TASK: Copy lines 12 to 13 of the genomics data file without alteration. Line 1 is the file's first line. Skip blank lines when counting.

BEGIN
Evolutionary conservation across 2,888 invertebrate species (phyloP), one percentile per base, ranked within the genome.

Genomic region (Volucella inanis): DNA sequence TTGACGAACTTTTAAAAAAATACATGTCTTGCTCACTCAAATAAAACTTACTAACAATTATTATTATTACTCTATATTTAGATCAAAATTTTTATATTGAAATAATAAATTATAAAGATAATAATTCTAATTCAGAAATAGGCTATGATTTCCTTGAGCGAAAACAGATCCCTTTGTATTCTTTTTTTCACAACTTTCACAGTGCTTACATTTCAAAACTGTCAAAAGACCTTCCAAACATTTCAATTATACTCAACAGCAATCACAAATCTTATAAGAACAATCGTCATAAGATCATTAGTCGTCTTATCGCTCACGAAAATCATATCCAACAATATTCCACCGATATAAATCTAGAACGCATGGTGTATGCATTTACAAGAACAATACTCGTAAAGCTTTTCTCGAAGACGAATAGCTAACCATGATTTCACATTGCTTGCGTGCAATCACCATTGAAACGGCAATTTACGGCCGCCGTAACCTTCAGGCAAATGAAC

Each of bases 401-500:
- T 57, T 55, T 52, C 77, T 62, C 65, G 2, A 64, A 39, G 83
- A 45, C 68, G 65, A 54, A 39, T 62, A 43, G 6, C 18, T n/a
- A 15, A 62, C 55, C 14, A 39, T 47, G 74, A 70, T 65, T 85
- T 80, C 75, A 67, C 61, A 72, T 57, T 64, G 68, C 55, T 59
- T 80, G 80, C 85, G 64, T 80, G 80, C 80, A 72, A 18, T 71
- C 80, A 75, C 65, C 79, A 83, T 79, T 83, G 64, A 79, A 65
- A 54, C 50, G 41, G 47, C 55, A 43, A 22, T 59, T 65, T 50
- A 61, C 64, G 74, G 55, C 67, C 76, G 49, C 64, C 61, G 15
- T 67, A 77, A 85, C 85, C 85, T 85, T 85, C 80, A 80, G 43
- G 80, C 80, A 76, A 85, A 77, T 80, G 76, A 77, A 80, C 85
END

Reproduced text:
- T 67, A 77, A 85, C 85, C 85, T 85, T 85, C 80, A 80, G 43
- G 80, C 80, A 76, A 85, A 77, T 80, G 76, A 77, A 80, C 85